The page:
So begins the legend of the Bell Witch, a folktale native to the town of Adams in Robertson County, TN. First told in its entirety in the book Authenticated History of the Bell Witch (1894) by Martin Van Buren Ingram, it is the strange tale of how the Bell family fell victim to a powerful entity which invaded their home and farm. It bore many characteristics of a poltergeist – the witch allegedly knocked on walls and pulled sheets off beds, even going so far as to pull hair, scratch skin and stick pins in its human cohabitants. There was particular emphasis on John’s daughter Betsy. The witch taunted her and her fiance so relentlessly that Betsy eventually broke off her engagement. According to some accounts, the entity was especially violent towards her; in others, the witch seemed to be fond of the young woman and wanted to protect her. The witch’s behaviour was at the extreme ends of the spectrum. She could be kind, calling John Bell’s wife Lucy “the most perfect woman to walk the earth”, but she also expressed a desire to kill John, who she referred to as “Old Jack”. In 1820, she succeeded. John Bell passed into a coma, having consumed an unidentified liquid which the family found in a vial beneath his bed. His son fed a little to the cat, which died instantly, and then threw it onto the fire where it burst into bright blue flames. The witch declared that she had given John “a big dose” of it and “fixed him”.

In Ingram’s account, the poltergeist claims to be “Old Kate Batts” and Kate seems to be the title that stuck, as the entity appeared to respond positively to being referred to by that name. According to the Guidebook for Tennessee (1933), Kate Batts was a deceased neighbour of John Bell who felt he had cheated her out of land. The witch would converse articulately and often included details only the person asking would have known. One visitor, John Johnston, asked the ghost to tell him what his Dutch grandmother would say to her slaves if she thought they had done something wrong. The witch replied in his grandmother’s accent: “Hut tut, what has happened here?”, then went on to imitate his mother and father in England. She is also reported to have once recited verbatim a sermon being delivered thirteen miles away.

In 1821, Kate left the Bell homestead, but vowed to return in seven years’ time. As promised, she did resurface briefly in 1828, but, after the family ignored her, she appeared to vanish entirely.

The Bell witch has inspired many adaptations, most notably The Blair Witch Project (1999). Although not a direct retelling of the legend, The Blair Witch Project features its own fictional myth which was explored in a mockumentary Curse of the Blair Witch. Many academics have questioned whether the tale of the Bell witch, as recounted by Ingram, truly reflected the beliefs of Robertson County’s residents in the nineteenth century or whether it too was largely historical fiction. Fiction or not, the legend continues to evoke fear today.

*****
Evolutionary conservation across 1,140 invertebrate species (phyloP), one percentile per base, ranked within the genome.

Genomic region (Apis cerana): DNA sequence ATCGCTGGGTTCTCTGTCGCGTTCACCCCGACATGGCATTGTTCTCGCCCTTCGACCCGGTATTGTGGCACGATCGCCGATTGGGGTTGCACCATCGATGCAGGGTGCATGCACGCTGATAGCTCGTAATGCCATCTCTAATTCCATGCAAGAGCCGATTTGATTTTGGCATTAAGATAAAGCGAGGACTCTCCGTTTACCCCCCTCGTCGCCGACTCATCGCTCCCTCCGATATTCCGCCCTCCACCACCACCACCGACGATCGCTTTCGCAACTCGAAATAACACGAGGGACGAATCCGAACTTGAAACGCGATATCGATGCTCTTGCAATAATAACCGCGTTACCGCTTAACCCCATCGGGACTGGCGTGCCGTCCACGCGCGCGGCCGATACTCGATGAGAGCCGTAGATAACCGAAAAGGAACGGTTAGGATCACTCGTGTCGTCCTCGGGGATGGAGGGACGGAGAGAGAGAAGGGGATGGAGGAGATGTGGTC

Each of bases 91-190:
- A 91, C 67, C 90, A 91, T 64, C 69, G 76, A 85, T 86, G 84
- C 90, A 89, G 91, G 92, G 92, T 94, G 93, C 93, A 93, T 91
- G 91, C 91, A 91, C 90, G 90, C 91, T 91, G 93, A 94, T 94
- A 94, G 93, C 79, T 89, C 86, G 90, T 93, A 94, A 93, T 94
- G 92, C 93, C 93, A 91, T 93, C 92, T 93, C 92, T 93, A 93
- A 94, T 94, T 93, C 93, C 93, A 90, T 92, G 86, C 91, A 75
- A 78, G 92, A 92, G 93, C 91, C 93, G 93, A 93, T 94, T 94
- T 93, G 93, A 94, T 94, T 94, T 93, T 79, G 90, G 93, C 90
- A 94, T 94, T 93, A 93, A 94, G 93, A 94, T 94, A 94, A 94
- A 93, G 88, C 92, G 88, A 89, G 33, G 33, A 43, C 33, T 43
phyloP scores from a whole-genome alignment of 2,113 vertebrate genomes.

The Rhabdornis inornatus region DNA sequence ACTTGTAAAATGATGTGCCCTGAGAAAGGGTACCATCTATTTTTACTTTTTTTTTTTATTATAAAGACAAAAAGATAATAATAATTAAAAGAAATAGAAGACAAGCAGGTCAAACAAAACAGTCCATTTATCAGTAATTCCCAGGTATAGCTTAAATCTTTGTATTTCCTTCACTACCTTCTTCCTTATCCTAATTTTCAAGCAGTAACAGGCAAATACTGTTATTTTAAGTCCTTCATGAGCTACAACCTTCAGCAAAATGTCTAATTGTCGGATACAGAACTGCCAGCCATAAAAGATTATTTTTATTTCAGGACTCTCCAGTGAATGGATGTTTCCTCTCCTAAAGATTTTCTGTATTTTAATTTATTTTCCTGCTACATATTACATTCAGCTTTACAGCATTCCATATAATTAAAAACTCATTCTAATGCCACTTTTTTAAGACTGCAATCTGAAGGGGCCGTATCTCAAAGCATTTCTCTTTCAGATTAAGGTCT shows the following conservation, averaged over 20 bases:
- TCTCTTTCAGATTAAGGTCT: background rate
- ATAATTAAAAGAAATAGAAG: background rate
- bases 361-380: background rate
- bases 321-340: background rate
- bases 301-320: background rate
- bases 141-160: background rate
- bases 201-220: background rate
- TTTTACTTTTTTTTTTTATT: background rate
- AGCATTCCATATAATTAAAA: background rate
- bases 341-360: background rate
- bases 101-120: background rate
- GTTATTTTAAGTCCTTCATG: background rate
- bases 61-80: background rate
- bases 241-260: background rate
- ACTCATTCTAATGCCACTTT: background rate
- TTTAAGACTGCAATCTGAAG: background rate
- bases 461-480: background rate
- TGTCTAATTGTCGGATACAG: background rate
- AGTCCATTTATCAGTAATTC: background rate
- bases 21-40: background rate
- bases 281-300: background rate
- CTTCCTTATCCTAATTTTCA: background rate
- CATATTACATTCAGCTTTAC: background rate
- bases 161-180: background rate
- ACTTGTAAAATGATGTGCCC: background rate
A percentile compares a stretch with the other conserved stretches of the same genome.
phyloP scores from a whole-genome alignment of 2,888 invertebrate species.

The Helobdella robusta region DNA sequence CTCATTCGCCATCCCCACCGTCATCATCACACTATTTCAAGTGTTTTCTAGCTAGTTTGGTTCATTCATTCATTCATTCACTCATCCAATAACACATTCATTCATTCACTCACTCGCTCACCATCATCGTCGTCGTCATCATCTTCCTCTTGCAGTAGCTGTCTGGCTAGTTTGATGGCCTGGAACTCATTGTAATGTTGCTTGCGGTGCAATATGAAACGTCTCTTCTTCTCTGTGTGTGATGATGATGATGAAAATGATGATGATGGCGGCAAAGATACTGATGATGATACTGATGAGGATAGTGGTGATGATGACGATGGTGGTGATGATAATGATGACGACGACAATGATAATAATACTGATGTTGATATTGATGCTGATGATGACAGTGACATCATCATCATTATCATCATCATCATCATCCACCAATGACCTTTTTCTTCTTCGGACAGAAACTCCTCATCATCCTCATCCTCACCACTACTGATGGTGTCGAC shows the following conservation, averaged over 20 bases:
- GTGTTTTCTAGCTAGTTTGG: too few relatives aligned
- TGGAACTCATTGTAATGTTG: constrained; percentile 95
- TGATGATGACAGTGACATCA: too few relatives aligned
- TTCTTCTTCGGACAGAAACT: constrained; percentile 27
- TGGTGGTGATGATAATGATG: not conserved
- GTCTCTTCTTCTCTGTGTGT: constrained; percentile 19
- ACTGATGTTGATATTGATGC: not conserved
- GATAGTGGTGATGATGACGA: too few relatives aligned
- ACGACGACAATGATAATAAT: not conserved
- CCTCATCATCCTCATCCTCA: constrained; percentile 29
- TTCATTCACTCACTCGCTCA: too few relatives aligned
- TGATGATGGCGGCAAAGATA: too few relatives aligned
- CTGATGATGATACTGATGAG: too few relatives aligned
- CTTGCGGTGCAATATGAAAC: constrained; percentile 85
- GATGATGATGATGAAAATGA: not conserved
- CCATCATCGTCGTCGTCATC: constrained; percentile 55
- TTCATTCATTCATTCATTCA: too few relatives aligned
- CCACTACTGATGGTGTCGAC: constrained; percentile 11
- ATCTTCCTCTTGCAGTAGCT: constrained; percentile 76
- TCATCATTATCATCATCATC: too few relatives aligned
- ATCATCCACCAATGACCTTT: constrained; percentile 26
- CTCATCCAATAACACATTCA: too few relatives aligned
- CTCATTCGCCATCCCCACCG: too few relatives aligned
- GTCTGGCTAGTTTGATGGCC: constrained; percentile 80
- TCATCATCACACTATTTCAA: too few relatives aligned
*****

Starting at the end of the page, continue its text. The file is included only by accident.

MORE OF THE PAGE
In 1934, Charles Bailey Bell, John’s grandson, published an account of his family’s experiences. He reported a prophecy given by the witch that she would return in 1935. In 1937, the new owner of the Bell farm began to hear something rubbing against the walls of the house and faint music. Speaking in 1977, Bonnie Haneline stated that she used to explore the caves on the property as a child, with the permission of the owners. She recalled one occasion in 1944 when she went down alone with a lantern. The lantern was blown out, so she lit it again. After she crawled further, the lantern was extinguished once more and, terrified, she fled. Police later found two fugitives concealed in the cave, and Haneline credited the witch with saving her life by keeping her away from the criminals.

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The entrance to the cave, (c) The Historic Bell Witch Cave Incorporated, 2010

The strangest tale by far was first reported in The Clarion-Ledger, a Mississippi newspaper, in 1987. The owner of a nearby gas station, H.C. Sanders, ran out of petrol at night, not far from the entrance to the Bell witch cave. As he started walking back to town, he saw a rabbit emerge from the forest. He walked faster, but the rabbit managed to keep pace. After a mile, he sat down on a log and the rabbit seated itself beside him, saying: “Hell of a race we had there, wasn’t it?”